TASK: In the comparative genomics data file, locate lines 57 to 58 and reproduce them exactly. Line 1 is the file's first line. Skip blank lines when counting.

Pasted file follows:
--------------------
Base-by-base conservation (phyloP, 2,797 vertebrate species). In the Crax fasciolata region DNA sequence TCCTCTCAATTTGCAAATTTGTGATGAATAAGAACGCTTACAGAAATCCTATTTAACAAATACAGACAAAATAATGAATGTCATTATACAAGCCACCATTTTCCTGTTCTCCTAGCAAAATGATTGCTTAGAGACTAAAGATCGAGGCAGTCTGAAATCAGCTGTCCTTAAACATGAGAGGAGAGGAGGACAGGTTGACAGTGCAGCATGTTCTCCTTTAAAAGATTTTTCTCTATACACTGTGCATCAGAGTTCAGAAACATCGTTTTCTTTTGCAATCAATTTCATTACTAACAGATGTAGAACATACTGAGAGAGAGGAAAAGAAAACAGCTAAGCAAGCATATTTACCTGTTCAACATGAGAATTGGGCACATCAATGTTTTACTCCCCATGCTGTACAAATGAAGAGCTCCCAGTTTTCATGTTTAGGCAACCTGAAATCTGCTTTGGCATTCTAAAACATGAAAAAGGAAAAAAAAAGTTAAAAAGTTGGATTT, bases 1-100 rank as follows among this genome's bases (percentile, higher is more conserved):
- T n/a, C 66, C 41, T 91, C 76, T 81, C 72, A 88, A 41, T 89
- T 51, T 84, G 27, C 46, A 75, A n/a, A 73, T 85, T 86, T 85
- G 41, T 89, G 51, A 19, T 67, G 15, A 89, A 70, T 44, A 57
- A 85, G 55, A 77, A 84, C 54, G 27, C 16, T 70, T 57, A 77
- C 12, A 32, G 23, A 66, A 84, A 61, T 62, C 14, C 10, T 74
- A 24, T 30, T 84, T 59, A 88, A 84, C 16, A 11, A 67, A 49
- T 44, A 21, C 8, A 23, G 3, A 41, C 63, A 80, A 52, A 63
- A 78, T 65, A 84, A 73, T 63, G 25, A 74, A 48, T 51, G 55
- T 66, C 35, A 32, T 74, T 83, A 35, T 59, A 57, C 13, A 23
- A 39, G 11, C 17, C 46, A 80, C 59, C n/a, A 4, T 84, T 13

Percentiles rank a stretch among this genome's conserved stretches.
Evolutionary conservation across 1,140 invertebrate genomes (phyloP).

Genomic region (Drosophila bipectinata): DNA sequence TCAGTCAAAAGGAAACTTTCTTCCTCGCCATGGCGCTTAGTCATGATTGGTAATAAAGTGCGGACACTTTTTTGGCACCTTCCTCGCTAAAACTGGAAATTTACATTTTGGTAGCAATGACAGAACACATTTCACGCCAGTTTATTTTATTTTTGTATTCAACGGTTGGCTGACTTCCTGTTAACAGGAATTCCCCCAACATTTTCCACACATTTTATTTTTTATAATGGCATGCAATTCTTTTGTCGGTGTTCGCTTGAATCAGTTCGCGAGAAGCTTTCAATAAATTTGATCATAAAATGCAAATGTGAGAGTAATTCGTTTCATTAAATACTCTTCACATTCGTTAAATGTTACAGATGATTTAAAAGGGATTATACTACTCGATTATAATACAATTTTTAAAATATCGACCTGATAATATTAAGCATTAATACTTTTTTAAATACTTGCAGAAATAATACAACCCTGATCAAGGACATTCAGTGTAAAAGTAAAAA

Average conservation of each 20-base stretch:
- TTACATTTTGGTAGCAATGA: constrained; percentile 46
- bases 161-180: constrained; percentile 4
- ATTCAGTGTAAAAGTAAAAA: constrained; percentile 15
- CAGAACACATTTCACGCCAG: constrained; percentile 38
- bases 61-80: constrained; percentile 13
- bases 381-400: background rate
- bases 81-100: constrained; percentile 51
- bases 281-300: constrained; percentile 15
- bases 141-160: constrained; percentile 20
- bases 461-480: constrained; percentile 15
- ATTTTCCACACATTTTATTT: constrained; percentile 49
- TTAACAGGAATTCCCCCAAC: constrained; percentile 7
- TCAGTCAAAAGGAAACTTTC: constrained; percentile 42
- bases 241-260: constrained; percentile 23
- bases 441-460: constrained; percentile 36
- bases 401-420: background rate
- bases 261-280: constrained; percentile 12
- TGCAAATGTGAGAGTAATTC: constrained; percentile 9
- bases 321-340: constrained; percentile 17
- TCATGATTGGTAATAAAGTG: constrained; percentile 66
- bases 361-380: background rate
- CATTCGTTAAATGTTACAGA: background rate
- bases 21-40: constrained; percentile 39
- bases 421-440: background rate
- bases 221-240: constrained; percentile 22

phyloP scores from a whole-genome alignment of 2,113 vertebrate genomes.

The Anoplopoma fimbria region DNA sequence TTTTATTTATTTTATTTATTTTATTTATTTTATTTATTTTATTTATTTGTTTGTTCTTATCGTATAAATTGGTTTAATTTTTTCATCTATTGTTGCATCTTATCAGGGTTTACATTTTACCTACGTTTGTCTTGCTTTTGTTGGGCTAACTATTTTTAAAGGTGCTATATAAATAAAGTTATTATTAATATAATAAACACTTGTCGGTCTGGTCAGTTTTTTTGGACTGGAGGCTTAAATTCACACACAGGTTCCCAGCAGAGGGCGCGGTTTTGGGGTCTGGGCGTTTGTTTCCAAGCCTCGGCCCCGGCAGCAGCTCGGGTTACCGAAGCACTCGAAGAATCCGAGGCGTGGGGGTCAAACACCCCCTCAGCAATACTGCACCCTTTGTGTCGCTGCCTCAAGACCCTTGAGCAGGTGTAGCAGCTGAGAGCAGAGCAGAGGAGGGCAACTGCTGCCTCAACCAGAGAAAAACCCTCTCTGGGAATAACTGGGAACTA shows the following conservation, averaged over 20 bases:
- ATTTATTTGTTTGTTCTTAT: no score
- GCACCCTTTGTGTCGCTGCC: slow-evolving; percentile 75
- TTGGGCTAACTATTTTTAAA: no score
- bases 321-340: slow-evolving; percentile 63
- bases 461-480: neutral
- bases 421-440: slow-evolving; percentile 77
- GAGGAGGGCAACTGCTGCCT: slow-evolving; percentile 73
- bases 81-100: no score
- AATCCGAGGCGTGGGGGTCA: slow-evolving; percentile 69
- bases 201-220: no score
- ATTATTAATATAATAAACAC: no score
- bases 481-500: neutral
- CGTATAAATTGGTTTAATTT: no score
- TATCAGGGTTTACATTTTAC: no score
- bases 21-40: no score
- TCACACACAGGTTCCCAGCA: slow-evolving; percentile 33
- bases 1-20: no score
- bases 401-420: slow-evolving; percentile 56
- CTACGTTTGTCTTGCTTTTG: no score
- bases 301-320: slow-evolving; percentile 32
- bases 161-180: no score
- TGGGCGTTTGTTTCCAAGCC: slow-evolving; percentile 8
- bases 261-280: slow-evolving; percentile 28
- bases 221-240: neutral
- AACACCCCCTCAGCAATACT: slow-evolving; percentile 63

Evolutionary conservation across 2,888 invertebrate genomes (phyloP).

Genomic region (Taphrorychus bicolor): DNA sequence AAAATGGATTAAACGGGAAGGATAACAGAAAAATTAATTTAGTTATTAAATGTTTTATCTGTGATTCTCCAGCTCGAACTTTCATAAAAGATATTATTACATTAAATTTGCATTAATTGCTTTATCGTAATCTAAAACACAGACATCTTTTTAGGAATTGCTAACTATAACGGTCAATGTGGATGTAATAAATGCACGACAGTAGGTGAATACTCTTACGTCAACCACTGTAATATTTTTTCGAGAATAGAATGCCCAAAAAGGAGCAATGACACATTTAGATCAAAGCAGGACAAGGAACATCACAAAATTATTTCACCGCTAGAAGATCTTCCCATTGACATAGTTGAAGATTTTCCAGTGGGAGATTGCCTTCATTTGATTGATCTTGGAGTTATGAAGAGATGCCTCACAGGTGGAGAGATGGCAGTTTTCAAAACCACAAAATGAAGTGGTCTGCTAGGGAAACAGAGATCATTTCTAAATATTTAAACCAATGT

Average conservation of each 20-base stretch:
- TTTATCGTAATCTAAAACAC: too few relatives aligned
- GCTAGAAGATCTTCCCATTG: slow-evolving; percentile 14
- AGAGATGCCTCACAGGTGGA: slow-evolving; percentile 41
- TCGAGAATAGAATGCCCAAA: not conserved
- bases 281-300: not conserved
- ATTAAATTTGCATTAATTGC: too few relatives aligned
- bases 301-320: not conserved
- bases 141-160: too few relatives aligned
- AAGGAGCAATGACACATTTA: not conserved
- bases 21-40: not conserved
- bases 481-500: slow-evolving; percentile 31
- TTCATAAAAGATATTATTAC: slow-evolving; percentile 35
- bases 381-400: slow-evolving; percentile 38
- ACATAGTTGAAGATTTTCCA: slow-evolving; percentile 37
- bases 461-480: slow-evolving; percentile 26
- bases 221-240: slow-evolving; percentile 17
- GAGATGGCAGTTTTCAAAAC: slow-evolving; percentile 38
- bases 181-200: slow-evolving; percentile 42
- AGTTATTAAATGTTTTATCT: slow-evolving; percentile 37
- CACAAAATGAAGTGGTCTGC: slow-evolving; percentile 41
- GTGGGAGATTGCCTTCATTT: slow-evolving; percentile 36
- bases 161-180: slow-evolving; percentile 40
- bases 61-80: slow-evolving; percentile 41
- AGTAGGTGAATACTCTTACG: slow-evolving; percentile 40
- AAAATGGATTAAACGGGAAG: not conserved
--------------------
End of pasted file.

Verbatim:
- bases 21-40: no score
- TCACACACAGGTTCCCAGCA: slow-evolving; percentile 33